There are many aspects to building a successful Marketing Development Fund (MDF) program. However, one ongoing challenge for any vendor is how to set MDF budgets and partner allocation more effectively. This was one of the topics under discussion during our webinar “Building an MDF Program for Today’s Channel Ecosystem”, featuring Channel Mechanics VP of Sales John McArdle speaking with Ryan Griffis, Global Channel Programs Manager at Extreme Networks, Mimish Lesperance, Director Field Channel Marketing Americas at Barracuda and Kenneth Fox, CEO at Channel Mechanics. From their discussion on MDF, three key themes emerged: Transparency, Balance and Consistency.
Ryan Griffis said there are three elements to Extreme Networks’ successful proposal-based MDF program. This ensures balance between extracting the value from its regional teams that know how to get the best out of their partners with a level of centralised oversight and compliance.
Three elements to a successful proposal-based MDF program
1. Consistency and Consensus
When it comes to MDF budget, keeping the numbers consistent and not springing surprises on anyone in terms of project swings or changes is important, said Griffis. “We found over the last couple of years that’s one of the simplest things we can do. So those local teams can plan ahead in plenty of time and not necessarily need to wait for 100% confirmation of budget before they can get started with planning.”
Ongoing conversation bridges any gaps between pre-planned budgeting and ad hoc partner requirements. So in addition to a quarterly planning cadence, there is ongoing communication whereby regional teams can make central teams aware of any upcoming MDF requirements. This allows them to then be earmarked into the budget.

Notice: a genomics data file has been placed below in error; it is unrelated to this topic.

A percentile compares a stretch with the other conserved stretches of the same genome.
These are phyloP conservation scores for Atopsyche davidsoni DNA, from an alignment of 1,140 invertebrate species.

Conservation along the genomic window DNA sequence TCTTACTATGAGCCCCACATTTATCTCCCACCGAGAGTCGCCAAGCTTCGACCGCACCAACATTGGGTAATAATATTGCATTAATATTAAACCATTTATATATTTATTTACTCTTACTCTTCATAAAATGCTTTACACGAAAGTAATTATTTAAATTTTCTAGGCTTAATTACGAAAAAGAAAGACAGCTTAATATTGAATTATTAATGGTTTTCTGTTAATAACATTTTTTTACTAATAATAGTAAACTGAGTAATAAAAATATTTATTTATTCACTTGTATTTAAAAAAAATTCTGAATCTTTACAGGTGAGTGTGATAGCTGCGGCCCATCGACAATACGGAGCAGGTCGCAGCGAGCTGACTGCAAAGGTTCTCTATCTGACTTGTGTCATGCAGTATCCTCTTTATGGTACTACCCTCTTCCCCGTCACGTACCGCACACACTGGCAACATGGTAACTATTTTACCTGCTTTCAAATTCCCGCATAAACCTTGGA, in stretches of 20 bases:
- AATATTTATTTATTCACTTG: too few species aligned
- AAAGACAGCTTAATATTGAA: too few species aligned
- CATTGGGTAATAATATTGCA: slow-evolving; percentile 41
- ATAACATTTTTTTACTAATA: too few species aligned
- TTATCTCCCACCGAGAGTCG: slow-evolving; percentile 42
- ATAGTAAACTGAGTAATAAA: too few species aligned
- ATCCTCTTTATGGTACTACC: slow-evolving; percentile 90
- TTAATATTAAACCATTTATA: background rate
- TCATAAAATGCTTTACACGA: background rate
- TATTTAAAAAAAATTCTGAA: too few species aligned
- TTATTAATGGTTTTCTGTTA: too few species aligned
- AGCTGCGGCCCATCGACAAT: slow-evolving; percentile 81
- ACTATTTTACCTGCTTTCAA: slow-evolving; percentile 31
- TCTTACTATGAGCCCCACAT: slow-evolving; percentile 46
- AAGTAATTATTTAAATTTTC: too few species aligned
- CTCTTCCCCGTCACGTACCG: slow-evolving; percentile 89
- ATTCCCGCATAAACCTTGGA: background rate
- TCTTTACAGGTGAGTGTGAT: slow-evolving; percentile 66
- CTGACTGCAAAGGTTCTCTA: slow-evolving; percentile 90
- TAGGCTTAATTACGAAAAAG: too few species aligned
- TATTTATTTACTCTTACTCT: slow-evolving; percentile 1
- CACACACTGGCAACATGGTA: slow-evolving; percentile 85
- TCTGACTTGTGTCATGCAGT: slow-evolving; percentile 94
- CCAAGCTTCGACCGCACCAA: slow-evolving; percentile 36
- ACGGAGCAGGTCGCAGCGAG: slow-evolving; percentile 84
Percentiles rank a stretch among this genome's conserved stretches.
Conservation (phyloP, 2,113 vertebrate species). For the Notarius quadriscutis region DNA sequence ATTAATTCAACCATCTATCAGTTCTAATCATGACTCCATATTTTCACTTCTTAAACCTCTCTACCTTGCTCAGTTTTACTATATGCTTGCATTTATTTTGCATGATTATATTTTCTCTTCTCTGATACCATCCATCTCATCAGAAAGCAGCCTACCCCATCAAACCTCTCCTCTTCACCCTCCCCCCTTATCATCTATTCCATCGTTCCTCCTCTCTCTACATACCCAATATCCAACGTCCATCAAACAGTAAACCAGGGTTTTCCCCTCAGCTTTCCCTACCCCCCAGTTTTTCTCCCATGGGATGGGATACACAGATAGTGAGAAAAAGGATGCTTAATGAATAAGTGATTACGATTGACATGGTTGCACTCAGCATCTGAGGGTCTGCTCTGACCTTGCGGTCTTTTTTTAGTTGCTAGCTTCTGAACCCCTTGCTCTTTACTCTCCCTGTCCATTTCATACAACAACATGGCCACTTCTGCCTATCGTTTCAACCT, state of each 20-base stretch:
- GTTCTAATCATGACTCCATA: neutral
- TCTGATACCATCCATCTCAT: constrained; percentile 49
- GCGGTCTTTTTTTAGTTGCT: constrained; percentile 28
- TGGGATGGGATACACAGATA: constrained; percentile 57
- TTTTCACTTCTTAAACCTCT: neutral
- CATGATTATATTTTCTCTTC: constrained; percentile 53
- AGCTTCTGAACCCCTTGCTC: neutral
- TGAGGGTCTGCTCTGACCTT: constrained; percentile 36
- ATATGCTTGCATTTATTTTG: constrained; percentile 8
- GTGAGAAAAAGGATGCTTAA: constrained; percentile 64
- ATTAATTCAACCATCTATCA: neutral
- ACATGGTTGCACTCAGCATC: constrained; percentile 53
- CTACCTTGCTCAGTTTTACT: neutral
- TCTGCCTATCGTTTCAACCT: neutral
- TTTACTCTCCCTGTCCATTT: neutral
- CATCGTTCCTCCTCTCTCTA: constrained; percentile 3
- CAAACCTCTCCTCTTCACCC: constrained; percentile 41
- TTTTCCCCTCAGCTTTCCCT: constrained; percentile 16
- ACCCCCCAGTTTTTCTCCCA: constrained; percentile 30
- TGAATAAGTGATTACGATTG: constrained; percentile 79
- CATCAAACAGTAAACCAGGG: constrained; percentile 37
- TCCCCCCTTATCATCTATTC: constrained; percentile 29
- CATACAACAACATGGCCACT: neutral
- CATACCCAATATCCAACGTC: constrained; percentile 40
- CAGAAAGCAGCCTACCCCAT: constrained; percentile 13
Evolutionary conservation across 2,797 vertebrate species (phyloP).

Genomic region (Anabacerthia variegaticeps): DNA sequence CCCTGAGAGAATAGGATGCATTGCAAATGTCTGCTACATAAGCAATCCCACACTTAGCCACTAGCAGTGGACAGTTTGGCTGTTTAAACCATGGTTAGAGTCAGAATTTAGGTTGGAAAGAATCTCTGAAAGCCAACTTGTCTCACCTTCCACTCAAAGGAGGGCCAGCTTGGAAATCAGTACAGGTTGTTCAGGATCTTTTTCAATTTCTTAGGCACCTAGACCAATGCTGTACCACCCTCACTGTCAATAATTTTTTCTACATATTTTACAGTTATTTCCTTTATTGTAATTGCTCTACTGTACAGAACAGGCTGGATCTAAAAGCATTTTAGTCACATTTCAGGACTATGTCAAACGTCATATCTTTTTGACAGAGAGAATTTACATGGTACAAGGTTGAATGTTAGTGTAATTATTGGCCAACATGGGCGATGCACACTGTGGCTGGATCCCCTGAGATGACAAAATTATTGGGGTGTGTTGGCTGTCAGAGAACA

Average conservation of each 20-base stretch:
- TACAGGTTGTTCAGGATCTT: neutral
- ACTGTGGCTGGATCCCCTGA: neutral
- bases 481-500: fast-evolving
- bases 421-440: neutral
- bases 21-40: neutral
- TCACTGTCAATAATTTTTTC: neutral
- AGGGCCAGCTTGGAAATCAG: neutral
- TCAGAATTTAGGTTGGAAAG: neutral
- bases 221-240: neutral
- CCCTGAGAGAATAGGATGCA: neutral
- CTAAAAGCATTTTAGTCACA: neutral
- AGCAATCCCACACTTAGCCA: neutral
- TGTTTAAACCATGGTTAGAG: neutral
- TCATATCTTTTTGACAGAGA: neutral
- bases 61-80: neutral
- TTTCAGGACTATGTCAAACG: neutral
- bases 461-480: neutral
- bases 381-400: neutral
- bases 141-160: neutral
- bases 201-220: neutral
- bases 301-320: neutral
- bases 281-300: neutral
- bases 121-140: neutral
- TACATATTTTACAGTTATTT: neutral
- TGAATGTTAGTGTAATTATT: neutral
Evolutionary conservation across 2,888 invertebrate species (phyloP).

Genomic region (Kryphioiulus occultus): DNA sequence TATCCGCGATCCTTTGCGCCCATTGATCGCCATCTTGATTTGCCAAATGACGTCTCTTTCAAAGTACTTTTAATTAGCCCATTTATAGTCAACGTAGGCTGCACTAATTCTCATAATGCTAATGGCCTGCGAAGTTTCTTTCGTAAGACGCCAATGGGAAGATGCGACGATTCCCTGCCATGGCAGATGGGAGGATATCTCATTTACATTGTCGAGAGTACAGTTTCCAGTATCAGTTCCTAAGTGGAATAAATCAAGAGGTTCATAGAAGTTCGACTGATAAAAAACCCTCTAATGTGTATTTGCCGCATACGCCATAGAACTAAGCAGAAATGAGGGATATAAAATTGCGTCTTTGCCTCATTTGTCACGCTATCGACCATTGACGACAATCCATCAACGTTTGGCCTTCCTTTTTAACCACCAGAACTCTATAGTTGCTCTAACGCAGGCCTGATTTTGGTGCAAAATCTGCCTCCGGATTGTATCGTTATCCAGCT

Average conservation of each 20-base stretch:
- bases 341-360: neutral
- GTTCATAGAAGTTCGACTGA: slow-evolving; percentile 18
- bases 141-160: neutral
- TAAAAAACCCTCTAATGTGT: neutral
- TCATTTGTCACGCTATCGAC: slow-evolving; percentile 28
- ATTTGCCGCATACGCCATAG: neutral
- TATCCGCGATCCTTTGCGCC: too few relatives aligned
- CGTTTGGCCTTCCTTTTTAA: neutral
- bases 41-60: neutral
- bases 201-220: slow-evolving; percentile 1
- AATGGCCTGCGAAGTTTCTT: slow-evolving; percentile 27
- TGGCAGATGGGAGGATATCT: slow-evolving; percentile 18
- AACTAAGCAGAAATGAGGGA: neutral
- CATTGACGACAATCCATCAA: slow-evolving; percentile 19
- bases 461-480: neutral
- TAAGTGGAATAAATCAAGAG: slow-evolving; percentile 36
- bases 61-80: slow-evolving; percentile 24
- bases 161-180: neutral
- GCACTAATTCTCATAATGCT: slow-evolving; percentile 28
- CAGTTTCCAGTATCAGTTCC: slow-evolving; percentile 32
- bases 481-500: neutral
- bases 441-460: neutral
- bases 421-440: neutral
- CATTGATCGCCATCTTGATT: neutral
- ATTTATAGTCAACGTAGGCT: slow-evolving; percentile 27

Said Griffis: “We’ve made a lot of progress over the last three years. At first we used to run an MDF program based on surprises. Now I think it’s very, very rare that we get any surprises, because everybody knows who does what. And everybody knows who to talk to, and how to make them aware. And that works better for everybody.”
3. Demonstrate Returns
This is an essential aspect for allocation of MDF: how to you demonstrate it is delivering a return to the business (ROI)? How can you respond when the C-suite asks, ‘Okay, what are we getting for our money?’ There are different ways to look at it. For example, Extreme Networks doesn’t use one single method or metric, said Griffis.
“We’re looking at it from a few angles. One of those is top line, where we’re very simply looking at what business is being generated by a partner? And what are we investing in them with MDF? So that’s not necessarily a direct correlation, but it gives us a very high level indicator.”
In addition at Extreme, “There is a mid-level, which we call the go-to-market motion measurement. This is where we’re tagging MDF activities and saying, ‘Okay, so this one is trying to drive net new cloud,’ for example. ‘Let’s measure the uptake in that new cloud three months, six months, and nine months later.’
“And then the final piece that we’re using, which is the attribution. Which is where we’re taking contact data that partners submit to us from their activities. We’re feeding that into an attribution model. So we’re able to roll that up or break that down, however we wan. This then gives us some kind of insight into the level of influence that these activities are having.”
Lesperance reiterated that ‘no surprises’ is essential when allocating MDF Budgets to partners. Working with Channel Mechanics, Barracuda has been able to evolve its previous MDF model to what it is today.
Now, she explained, the proposal-based program is “very transparent and clear with both our sales organization and our field marketing managers who work with our channel partners, and our partners in terms of; ‘here’s the new process, here’s what your budget could look like and being very transparent on understanding our strategy as a company, and how that could align with our investments through the MDF funds.’